One approach involves using sand or gravel to build artificial mounds on the seafloor that would help support the glacier and hopefully allow it to regrow. In another strategy, an underwater wall would be built to prevent warm waters from eating away at the glacier's base.

The most effective design, according to the team's computer simulations, would be a miles-long and very tall wall, or "artificial sill," that serves as a "continuous barrier" across the length of the glacier, providing it both physical support and protection from warm waters. Although the study authors suggested this option is currently beyond any engineering feat humans have attempted, it was shown to be the most effective solution in preventing the glacier from collapsing.

Source: Wolovick et al.

An example of the proposed geoengineering project. By blocking off the warm water that would otherwise eat away at the glacier's base, further sea level rise might be preventable.

But other, more feasible options could also be effective. For example, building a smaller wall that blocks about 50% of warm water from reaching the glacier would have about a 70% chance of preventing a runaway collapse, while constructing a series of isolated, 1,000-foot-tall columns on the seafloor as supports had about a 30% chance of success.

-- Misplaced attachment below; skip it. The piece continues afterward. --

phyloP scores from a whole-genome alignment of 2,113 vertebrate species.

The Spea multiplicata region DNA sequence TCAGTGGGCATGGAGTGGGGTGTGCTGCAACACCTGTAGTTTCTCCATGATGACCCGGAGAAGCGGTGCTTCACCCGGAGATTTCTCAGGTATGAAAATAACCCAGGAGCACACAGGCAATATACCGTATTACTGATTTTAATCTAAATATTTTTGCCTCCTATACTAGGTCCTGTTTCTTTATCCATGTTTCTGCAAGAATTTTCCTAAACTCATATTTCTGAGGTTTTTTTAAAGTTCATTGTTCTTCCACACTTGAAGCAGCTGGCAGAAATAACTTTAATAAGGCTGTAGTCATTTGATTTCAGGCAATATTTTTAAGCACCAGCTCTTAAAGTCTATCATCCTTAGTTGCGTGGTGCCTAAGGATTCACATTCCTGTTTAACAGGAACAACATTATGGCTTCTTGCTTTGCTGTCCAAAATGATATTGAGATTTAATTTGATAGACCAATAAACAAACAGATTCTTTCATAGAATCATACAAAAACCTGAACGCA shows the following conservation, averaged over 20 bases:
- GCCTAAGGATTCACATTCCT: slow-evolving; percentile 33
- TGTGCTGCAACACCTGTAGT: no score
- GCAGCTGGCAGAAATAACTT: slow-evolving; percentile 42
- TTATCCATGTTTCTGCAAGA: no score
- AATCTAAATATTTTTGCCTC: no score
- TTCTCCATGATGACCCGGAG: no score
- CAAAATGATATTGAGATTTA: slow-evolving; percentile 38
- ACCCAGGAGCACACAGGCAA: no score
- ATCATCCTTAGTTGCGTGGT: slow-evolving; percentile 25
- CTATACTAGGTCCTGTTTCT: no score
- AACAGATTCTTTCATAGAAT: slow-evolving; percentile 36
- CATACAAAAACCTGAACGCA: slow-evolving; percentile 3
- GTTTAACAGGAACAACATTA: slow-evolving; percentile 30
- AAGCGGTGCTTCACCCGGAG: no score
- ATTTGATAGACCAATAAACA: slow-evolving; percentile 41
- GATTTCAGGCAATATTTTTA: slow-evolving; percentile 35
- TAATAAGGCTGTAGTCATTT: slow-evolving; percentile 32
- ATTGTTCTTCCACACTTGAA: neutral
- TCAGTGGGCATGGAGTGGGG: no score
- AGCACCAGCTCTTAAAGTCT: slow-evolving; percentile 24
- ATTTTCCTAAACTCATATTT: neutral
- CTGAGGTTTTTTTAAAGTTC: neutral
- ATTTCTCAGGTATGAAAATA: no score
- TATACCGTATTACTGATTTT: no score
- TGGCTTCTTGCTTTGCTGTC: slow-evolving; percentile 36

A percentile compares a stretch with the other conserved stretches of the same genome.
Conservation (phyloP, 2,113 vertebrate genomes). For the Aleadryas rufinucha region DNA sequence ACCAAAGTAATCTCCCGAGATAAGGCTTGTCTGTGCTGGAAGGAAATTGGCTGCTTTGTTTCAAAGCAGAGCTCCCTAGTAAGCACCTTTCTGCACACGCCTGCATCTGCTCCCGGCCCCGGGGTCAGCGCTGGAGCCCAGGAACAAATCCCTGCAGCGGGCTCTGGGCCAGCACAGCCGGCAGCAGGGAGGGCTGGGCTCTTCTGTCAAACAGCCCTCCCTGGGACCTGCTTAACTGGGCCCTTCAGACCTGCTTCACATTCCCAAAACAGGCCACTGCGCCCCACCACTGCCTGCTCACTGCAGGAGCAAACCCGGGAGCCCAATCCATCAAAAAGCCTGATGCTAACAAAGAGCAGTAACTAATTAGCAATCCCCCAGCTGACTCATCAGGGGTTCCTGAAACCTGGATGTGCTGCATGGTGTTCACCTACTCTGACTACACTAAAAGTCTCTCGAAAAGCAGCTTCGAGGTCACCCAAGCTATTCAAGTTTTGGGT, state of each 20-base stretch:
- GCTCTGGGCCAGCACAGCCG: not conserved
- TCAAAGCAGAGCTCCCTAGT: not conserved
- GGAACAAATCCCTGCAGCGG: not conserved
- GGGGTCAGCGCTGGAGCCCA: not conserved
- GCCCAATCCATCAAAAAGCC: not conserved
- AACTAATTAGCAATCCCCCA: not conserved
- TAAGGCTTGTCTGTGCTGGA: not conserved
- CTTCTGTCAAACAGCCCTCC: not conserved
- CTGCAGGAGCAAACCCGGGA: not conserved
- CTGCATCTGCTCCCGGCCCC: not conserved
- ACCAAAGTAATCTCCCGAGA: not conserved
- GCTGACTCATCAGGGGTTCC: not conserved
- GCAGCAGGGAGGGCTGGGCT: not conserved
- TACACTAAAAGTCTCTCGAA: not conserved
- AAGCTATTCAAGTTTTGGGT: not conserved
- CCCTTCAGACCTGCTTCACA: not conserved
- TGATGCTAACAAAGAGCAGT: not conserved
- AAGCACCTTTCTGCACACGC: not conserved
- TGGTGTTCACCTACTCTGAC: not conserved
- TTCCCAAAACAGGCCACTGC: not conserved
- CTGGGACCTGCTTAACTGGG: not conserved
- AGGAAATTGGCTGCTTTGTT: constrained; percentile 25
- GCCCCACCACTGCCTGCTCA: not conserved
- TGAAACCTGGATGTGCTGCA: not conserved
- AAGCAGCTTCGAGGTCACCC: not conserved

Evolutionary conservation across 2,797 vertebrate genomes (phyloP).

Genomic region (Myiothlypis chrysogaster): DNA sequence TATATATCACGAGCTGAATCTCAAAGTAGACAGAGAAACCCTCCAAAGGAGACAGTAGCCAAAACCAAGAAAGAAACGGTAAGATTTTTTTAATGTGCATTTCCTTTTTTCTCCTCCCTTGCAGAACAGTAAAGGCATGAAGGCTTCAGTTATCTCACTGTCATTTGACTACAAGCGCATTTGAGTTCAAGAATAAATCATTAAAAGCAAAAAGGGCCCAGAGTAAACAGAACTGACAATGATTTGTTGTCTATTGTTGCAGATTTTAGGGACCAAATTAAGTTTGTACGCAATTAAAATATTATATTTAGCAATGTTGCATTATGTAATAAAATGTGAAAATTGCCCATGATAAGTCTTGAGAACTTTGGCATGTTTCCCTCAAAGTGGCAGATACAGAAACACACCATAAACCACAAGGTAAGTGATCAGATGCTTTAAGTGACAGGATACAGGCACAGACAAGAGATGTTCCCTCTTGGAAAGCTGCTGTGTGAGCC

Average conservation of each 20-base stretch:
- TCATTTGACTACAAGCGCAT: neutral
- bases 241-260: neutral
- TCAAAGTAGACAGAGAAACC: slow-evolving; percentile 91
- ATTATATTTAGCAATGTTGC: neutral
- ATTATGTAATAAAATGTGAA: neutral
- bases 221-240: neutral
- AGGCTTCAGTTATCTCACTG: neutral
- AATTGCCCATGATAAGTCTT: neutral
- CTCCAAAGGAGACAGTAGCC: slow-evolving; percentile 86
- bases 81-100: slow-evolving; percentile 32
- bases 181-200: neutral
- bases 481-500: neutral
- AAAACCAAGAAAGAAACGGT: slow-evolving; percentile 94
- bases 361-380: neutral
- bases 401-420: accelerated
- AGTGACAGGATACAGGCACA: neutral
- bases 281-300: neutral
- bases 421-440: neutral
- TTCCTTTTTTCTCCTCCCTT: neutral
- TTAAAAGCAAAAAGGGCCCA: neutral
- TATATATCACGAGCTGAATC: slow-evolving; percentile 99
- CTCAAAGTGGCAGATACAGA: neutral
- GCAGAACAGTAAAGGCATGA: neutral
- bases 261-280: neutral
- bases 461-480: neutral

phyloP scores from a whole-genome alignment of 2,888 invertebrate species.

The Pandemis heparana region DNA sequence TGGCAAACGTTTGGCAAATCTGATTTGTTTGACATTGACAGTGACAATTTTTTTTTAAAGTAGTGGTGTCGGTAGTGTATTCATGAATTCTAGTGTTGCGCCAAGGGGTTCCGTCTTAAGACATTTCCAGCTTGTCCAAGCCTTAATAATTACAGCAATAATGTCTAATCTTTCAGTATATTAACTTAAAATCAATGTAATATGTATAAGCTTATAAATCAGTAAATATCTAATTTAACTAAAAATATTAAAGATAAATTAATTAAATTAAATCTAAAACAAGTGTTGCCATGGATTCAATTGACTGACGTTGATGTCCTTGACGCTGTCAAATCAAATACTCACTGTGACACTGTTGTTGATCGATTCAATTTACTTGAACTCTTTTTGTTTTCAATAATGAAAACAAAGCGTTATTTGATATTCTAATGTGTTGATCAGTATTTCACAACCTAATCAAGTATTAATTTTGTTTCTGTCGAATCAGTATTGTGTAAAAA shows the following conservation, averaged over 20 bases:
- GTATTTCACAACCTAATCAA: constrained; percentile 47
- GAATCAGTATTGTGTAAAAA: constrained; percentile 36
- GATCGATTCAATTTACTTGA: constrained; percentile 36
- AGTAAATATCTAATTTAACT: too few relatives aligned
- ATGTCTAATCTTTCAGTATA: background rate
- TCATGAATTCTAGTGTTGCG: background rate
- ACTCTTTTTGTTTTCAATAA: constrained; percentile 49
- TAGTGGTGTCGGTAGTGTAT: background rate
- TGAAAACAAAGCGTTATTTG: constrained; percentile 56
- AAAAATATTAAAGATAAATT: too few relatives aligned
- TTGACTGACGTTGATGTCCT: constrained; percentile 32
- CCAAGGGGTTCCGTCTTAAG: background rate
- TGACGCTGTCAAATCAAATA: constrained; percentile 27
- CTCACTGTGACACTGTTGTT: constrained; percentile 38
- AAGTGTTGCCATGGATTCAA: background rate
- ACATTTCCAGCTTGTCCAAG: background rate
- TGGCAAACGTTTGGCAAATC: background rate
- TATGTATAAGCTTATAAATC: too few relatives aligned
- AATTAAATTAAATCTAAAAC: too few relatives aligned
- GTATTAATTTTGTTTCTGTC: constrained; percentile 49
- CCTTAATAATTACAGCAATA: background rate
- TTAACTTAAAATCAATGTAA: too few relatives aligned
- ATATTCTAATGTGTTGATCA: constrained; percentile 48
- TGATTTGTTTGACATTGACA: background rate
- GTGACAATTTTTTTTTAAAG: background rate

Still, the authors note that the frigid waters of the Antarctica present unprecedently challenging conditions for such an ambitious geoengineering project. They were also sure to caution that their encouraging results shouldn't be seen as reasons to neglect other measures that would cut global emissions or otherwise combat climate change.

"There are dishonest elements of society that will try to use our research to argue against the necessity of emissions' reductions. Our research does not in any way support that interpretation," they wrote.

"The more carbon we emit, the less likely it becomes that the ice sheets will survive in the long term at anything close to their present volume."

A 2015 report from the National Academies of Sciences, Engineering, and Medicine illustrates the potentially devastating effects of ice-shelf melting in western Antarctica.

"As the oceans and atmosphere warm, melting of ice shelves in key areas around the edges of the Antarctic ice sheet could trigger a runaway collapse process known as Marine Ice Sheet Instability. If this were to occur, the collapse of the West Antarctic Ice Sheet (WAIS) could potentially contribute 2 to 4 meters (6.5 to 13 feet) of global sea level rise within just a few centuries."